"This snack is not that delicious."
おかし can refer to sweets in general, including baked goods. (Actually, I think "snack" is kind of an odd translation for it.) あめ is more like hard candy.
おかし can also refer to savory snacks like potato chips.
[Edit: Google Image Search of お菓子 brings up jagariko and potato chips, not sure why someone disagrees that okashi is not for savory snacks if you could please explain? I especially find when children get an "okashi" prize, it's usually umaibou, another savory snack.
QUESTION: If あまり means "not really," and おいしくない is "not delicious," how is the sentence not a double negative?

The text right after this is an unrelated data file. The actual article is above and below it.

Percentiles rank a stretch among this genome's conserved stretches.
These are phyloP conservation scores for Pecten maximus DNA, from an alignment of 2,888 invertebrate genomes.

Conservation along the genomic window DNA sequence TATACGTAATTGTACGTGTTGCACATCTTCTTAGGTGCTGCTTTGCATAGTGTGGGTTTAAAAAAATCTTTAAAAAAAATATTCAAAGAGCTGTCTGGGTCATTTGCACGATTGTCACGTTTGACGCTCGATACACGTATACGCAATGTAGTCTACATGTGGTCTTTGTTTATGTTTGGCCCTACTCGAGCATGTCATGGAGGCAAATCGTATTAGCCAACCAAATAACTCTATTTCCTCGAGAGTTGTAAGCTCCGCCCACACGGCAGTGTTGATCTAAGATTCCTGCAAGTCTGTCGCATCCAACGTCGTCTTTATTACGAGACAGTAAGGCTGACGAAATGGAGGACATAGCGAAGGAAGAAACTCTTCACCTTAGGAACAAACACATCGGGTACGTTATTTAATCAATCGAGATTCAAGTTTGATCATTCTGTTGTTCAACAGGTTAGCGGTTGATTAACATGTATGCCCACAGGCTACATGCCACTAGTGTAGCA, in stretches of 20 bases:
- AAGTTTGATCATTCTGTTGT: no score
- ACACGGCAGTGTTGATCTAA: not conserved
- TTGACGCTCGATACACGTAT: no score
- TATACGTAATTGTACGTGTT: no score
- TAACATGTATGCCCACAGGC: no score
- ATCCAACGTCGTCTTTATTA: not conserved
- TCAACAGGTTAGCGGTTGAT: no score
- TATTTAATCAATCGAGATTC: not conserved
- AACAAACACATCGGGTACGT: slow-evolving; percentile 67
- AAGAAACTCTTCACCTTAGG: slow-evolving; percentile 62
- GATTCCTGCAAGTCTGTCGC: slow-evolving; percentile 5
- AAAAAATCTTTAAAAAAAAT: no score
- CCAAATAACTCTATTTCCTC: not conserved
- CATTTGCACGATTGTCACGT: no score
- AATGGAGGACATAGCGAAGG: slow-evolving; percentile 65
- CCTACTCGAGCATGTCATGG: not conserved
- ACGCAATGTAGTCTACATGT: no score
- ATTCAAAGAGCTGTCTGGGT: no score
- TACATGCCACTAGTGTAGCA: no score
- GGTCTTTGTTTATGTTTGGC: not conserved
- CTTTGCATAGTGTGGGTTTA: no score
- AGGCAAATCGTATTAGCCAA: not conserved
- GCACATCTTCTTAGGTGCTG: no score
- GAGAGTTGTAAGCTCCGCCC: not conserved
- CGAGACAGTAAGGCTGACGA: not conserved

Wouldnt this be, " This snack is not really not delicious." Meaning it's not so bad tasting?
あまり is used with negative verbs/adjectives to mean "not really". It's the combination of あまり and おいしくない that makes it "not really delicious".
Good to know, thanks! Jisho also has a page for お菓子 and it's listed as JLPT N5, whereas 菓子 is listed as JLPT N3, so that seems to agree with what you were saying. https://jisho.org/search/%E3%81%8A%E8%8F%93%E5%AD%90